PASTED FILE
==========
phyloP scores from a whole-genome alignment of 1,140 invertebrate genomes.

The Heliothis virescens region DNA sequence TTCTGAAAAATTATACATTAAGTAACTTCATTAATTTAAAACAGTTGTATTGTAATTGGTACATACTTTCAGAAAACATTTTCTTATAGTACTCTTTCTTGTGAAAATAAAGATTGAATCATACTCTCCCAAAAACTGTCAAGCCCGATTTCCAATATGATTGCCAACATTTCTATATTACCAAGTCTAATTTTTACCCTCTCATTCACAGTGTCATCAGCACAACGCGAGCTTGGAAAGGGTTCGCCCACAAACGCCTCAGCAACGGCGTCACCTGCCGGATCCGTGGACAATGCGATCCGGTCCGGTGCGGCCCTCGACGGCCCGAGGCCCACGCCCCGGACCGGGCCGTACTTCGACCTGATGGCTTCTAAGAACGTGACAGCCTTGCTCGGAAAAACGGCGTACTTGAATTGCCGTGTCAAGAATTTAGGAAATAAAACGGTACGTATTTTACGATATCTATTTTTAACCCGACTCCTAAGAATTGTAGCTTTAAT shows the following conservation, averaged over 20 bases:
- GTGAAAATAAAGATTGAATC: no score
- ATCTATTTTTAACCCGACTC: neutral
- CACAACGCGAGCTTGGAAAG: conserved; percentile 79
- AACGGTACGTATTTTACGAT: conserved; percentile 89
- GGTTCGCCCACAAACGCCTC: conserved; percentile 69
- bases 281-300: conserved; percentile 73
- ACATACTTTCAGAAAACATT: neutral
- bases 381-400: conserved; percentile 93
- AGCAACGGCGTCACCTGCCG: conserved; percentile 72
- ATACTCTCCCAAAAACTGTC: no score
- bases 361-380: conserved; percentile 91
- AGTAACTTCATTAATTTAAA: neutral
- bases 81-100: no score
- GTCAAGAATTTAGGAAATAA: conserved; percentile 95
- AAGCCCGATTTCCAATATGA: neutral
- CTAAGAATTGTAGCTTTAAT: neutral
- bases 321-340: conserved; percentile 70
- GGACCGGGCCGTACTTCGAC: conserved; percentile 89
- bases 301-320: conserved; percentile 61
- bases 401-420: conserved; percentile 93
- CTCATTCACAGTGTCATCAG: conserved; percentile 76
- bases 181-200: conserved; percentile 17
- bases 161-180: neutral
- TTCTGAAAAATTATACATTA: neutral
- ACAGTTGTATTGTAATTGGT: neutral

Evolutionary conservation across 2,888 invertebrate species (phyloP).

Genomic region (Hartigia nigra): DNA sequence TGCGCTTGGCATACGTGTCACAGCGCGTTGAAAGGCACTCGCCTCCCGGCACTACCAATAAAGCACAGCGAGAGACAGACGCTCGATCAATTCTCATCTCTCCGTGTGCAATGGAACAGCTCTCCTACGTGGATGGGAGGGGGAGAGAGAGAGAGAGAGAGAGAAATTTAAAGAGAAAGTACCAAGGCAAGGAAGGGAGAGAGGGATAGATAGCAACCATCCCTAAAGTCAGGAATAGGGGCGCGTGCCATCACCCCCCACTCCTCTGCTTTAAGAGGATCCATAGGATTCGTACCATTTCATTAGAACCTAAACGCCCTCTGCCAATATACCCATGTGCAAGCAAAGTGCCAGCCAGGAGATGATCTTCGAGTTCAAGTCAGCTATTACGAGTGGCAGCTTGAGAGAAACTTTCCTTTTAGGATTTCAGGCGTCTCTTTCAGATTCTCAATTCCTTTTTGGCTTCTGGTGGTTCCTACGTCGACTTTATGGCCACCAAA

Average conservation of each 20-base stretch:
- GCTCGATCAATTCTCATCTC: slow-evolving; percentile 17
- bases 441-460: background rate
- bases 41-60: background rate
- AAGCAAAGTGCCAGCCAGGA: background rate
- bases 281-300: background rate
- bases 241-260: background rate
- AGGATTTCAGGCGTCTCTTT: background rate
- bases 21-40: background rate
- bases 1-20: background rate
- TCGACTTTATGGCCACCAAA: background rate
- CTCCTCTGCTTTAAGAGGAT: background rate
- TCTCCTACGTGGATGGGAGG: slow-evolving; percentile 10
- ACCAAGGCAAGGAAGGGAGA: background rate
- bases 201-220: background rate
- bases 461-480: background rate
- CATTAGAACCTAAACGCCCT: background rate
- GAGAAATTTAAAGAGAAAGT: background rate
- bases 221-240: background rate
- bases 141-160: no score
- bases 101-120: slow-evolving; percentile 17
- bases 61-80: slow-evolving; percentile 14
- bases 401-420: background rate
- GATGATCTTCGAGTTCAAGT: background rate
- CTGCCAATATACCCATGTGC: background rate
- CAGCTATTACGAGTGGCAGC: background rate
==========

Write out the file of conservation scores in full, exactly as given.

phyloP scores from a whole-genome alignment of 1,140 invertebrate genomes.

The Heliothis virescens region DNA sequence TTCTGAAAAATTATACATTAAGTAACTTCATTAATTTAAAACAGTTGTATTGTAATTGGTACATACTTTCAGAAAACATTTTCTTATAGTACTCTTTCTTGTGAAAATAAAGATTGAATCATACTCTCCCAAAAACTGTCAAGCCCGATTTCCAATATGATTGCCAACATTTCTATATTACCAAGTCTAATTTTTACCCTCTCATTCACAGTGTCATCAGCACAACGCGAGCTTGGAAAGGGTTCGCCCACAAACGCCTCAGCAACGGCGTCACCTGCCGGATCCGTGGACAATGCGATCCGGTCCGGTGCGGCCCTCGACGGCCCGAGGCCCACGCCCCGGACCGGGCCGTACTTCGACCTGATGGCTTCTAAGAACGTGACAGCCTTGCTCGGAAAAACGGCGTACTTGAATTGCCGTGTCAAGAATTTAGGAAATAAAACGGTACGTATTTTACGATATCTATTTTTAACCCGACTCCTAAGAATTGTAGCTTTAAT shows the following conservation, averaged over 20 bases:
- GTGAAAATAAAGATTGAATC: no score
- ATCTATTTTTAACCCGACTC: neutral
- CACAACGCGAGCTTGGAAAG: conserved; percentile 79
- AACGGTACGTATTTTACGAT: conserved; percentile 89
- GGTTCGCCCACAAACGCCTC: conserved; percentile 69
- bases 281-300: conserved; percentile 73
- ACATACTTTCAGAAAACATT: neutral
- bases 381-400: conserved; percentile 93
- AGCAACGGCGTCACCTGCCG: conserved; percentile 72
- ATACTCTCCCAAAAACTGTC: no score
- bases 361-380: conserved; percentile 91
- AGTAACTTCATTAATTTAAA: neutral
- bases 81-100: no score
- GTCAAGAATTTAGGAAATAA: conserved; percentile 95
- AAGCCCGATTTCCAATATGA: neutral
- CTAAGAATTGTAGCTTTAAT: neutral
- bases 321-340: conserved; percentile 70
- GGACCGGGCCGTACTTCGAC: conserved; percentile 89
- bases 301-320: conserved; percentile 61
- bases 401-420: conserved; percentile 93
- CTCATTCACAGTGTCATCAG: conserved; percentile 76
- bases 181-200: conserved; percentile 17
- bases 161-180: neutral
- TTCTGAAAAATTATACATTA: neutral
- ACAGTTGTATTGTAATTGGT: neutral

Evolutionary conservation across 2,888 invertebrate species (phyloP).

Genomic region (Hartigia nigra): DNA sequence TGCGCTTGGCATACGTGTCACAGCGCGTTGAAAGGCACTCGCCTCCCGGCACTACCAATAAAGCACAGCGAGAGACAGACGCTCGATCAATTCTCATCTCTCCGTGTGCAATGGAACAGCTCTCCTACGTGGATGGGAGGGGGAGAGAGAGAGAGAGAGAGAGAAATTTAAAGAGAAAGTACCAAGGCAAGGAAGGGAGAGAGGGATAGATAGCAACCATCCCTAAAGTCAGGAATAGGGGCGCGTGCCATCACCCCCCACTCCTCTGCTTTAAGAGGATCCATAGGATTCGTACCATTTCATTAGAACCTAAACGCCCTCTGCCAATATACCCATGTGCAAGCAAAGTGCCAGCCAGGAGATGATCTTCGAGTTCAAGTCAGCTATTACGAGTGGCAGCTTGAGAGAAACTTTCCTTTTAGGATTTCAGGCGTCTCTTTCAGATTCTCAATTCCTTTTTGGCTTCTGGTGGTTCCTACGTCGACTTTATGGCCACCAAA

Average conservation of each 20-base stretch:
- GCTCGATCAATTCTCATCTC: slow-evolving; percentile 17
- bases 441-460: background rate
- bases 41-60: background rate
- AAGCAAAGTGCCAGCCAGGA: background rate
- bases 281-300: background rate
- bases 241-260: background rate
- AGGATTTCAGGCGTCTCTTT: background rate
- bases 21-40: background rate
- bases 1-20: background rate
- TCGACTTTATGGCCACCAAA: background rate
- CTCCTCTGCTTTAAGAGGAT: background rate
- TCTCCTACGTGGATGGGAGG: slow-evolving; percentile 10
- ACCAAGGCAAGGAAGGGAGA: background rate
- bases 201-220: background rate
- bases 461-480: background rate
- CATTAGAACCTAAACGCCCT: background rate
- GAGAAATTTAAAGAGAAAGT: background rate
- bases 221-240: background rate
- bases 141-160: no score
- bases 101-120: slow-evolving; percentile 17
- bases 61-80: slow-evolving; percentile 14
- bases 401-420: background rate
- GATGATCTTCGAGTTCAAGT: background rate
- CTGCCAATATACCCATGTGC: background rate
- CAGCTATTACGAGTGGCAGC: background rate